New York, NY: Peter Lang Publishing Inc. 2008. ISBN-10: 0820463876; ISBN-13: 978-0-8204-6387-2 (paperback), $34.95. 276 pages.
Karel Kurst-Swanger, a criminologist who is Associate Professor in the Department of Public Justice at the State University of New York at Oswego, has written what she claims is the first attempt to discuss religion-related crime as a unique category, emphasizing its “complexity and multidimensionality” (p. vii):
The specific purpose of this book is to provide a beginning point from which to conceptualize crime of which religion is a core feature… My hope is that others will see value in characterizing religion-related crime as a distinct subset of criminology. (p. 7)
The author divides the book into five major parts: 1) an overview of the issues; 2) examples of theologically based, religion-related crimes; 3) an investigation of crimes that are “reactive or defensive in nature—crimes that religious individuals or groups commit in response to some external pressure or threat” (p. viii); 4) examples of crimes that reflect abuse of religious authority; and 5) a concluding section that suggests future directions for research and discussion.
In the theologically based crimes section, Kurst-Swanger discusses crimes against children and women, and against illicit drugs. In the reactive/defensive crime section, she focuses on what we call cults and she terms “destructive religious groups,” on violence against abortion providers, and on hate crimes. The section on abuse of religious authority details clergy misconduct and economic, personal, and organizational crime that members of the clergy have committed.
We in the counter-cult movement have long been concerned about crimes that cult members commit with the sanction of the group’s leaders, or as a result of the pressures and ideology of the group (as opposed to individual crimes that are, of course, committed by various members of all religious groups); but Kurst-Swanger puts our concerns into a larger context, reminding us that such crimes are not unique to cults.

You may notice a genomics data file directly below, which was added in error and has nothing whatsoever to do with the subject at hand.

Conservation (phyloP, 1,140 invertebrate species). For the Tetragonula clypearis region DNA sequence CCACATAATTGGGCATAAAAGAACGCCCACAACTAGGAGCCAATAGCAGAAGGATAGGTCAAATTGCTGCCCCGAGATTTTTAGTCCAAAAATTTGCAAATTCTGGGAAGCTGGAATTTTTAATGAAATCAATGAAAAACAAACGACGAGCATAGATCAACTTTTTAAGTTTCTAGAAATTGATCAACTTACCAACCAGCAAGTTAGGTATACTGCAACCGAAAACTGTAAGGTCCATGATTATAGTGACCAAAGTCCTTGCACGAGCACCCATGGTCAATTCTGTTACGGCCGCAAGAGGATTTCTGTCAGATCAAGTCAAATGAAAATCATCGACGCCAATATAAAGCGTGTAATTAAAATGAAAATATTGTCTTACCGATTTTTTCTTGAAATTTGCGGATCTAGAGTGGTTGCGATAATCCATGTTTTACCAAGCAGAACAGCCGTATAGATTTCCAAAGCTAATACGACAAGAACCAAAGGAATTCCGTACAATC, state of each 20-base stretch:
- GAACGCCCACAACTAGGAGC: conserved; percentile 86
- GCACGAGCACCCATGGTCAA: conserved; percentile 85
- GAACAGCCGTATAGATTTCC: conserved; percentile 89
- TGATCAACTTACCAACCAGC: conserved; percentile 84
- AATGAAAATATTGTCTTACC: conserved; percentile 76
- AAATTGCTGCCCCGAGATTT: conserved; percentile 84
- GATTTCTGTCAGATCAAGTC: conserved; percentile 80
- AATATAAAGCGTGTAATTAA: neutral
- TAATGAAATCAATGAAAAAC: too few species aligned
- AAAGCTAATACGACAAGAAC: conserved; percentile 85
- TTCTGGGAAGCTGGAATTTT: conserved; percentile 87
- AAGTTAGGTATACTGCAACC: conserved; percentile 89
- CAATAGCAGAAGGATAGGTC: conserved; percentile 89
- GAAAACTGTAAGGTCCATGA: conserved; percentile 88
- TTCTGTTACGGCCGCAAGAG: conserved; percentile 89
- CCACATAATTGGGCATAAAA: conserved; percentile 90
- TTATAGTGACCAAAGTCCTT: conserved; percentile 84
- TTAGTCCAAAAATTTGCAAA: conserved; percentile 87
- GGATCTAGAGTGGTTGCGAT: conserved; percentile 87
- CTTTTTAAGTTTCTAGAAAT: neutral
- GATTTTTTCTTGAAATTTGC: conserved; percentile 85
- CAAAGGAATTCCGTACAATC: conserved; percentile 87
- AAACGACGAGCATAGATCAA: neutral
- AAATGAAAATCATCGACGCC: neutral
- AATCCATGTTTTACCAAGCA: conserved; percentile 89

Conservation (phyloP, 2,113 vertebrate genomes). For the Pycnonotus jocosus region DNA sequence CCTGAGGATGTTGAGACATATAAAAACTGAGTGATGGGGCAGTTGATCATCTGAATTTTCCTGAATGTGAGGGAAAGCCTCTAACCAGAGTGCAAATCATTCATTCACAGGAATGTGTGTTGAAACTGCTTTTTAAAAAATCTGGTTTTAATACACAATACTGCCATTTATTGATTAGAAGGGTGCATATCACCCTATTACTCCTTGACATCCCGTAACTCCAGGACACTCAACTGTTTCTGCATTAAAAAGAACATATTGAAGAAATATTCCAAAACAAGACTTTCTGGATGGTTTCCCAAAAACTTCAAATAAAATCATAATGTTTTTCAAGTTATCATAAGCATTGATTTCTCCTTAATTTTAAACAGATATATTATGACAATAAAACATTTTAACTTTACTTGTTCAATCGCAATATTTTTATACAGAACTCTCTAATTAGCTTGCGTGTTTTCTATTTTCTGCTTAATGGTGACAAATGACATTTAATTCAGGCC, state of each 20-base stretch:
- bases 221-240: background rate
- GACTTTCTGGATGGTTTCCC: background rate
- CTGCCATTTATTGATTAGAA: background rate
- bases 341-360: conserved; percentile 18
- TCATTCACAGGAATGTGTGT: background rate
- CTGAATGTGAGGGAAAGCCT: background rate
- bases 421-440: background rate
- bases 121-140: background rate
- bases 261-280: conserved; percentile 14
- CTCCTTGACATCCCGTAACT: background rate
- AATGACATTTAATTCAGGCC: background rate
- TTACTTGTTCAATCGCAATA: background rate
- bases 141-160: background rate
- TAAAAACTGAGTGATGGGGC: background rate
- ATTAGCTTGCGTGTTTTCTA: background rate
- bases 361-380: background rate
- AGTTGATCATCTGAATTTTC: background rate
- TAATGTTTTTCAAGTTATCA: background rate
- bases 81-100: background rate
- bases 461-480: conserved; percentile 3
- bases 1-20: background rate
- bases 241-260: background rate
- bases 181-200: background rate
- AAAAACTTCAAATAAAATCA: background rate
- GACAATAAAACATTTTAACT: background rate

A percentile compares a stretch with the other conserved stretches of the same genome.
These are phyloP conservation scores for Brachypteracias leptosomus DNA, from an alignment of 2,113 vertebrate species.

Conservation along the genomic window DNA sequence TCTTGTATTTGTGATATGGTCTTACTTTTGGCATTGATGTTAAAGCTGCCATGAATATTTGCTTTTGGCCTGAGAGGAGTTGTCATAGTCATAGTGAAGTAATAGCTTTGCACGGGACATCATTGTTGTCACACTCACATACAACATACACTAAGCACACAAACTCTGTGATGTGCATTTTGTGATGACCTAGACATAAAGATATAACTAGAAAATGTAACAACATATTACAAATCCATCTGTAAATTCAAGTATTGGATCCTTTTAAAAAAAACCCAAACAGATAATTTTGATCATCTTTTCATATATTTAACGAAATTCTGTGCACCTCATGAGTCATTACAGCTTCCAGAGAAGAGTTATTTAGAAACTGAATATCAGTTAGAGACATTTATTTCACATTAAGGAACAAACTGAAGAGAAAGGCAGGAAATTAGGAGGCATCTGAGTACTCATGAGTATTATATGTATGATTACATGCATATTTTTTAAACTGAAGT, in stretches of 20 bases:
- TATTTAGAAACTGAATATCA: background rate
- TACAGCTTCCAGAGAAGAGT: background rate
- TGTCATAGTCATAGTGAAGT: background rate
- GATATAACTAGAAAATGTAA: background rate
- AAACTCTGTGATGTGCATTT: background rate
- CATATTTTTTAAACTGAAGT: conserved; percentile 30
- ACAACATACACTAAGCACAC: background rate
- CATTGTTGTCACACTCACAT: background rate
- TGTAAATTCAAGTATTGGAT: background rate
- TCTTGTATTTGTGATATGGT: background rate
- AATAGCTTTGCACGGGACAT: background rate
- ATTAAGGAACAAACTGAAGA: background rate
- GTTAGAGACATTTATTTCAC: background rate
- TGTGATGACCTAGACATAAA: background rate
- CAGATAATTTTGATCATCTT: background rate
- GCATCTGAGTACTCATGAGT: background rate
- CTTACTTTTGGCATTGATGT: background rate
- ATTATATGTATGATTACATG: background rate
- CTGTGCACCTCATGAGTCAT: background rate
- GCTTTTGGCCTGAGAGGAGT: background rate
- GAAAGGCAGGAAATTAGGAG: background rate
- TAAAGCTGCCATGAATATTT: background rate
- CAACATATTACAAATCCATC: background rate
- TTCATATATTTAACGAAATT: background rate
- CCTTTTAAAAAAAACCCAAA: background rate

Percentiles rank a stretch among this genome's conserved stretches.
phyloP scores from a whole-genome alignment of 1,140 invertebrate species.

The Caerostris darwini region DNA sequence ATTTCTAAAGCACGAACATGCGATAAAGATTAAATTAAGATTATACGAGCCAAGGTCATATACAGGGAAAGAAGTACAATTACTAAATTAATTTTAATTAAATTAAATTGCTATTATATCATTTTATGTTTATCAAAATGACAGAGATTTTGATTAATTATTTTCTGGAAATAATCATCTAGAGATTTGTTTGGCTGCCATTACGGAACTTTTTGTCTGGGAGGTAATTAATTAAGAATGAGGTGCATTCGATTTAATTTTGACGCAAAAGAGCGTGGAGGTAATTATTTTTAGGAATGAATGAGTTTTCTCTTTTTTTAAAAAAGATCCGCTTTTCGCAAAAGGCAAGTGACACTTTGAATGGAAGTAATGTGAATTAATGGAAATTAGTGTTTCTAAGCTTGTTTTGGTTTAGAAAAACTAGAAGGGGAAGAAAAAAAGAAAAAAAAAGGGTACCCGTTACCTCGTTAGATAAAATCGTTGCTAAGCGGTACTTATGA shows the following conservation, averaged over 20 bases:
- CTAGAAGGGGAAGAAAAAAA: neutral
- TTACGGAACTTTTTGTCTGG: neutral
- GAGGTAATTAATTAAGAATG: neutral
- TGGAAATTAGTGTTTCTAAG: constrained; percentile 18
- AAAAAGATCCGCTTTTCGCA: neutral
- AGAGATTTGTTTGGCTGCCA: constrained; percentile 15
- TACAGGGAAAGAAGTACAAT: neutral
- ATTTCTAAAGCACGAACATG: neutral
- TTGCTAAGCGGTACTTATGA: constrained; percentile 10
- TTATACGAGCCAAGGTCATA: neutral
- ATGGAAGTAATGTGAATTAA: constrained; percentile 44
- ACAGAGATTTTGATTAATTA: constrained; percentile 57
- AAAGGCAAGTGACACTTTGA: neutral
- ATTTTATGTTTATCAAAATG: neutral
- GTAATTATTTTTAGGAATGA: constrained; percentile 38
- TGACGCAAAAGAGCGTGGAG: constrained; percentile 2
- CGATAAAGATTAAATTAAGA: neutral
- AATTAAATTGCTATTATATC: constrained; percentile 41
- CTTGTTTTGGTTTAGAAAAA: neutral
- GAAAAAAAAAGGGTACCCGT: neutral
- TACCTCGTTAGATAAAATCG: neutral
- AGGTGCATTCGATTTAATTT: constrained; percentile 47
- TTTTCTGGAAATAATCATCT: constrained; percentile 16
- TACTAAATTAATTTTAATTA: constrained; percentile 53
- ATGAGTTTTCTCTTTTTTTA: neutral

The sections of the book most relevant to cults are the chapters in which the author details theologically based crime (crime as a direct result of the group’s ideology and worldview) and reactive/defensive crimes (crimes committed as a result of direct or perceived threats from the outside world). Kurst-Swanger points out that
Children are particularly vulnerable to theologically based crimes, since their overall well-being is dependent upon their parents or caregivers. Also, since these crimes involve the belief systems of the parents or caregivers, it is especially challenging for child welfare and law enforcement officials to intervene using traditional approaches... (p. 51)
This excerpt illustrates the complexities associated with the U.S. legal system’s requirement to operate within our First-Amendment-guaranteed freedom-of-religion beliefs.
The author’s discussion of medical neglect is of particular interest to those concerned about the fate of children in cults. She details the efforts of Dr. Rita Swan’s organization, Children’s Healthcare is a Legal Duty (CHILD), to ensure that medical neglect cases are prosecuted. According to Kurst-Swanger,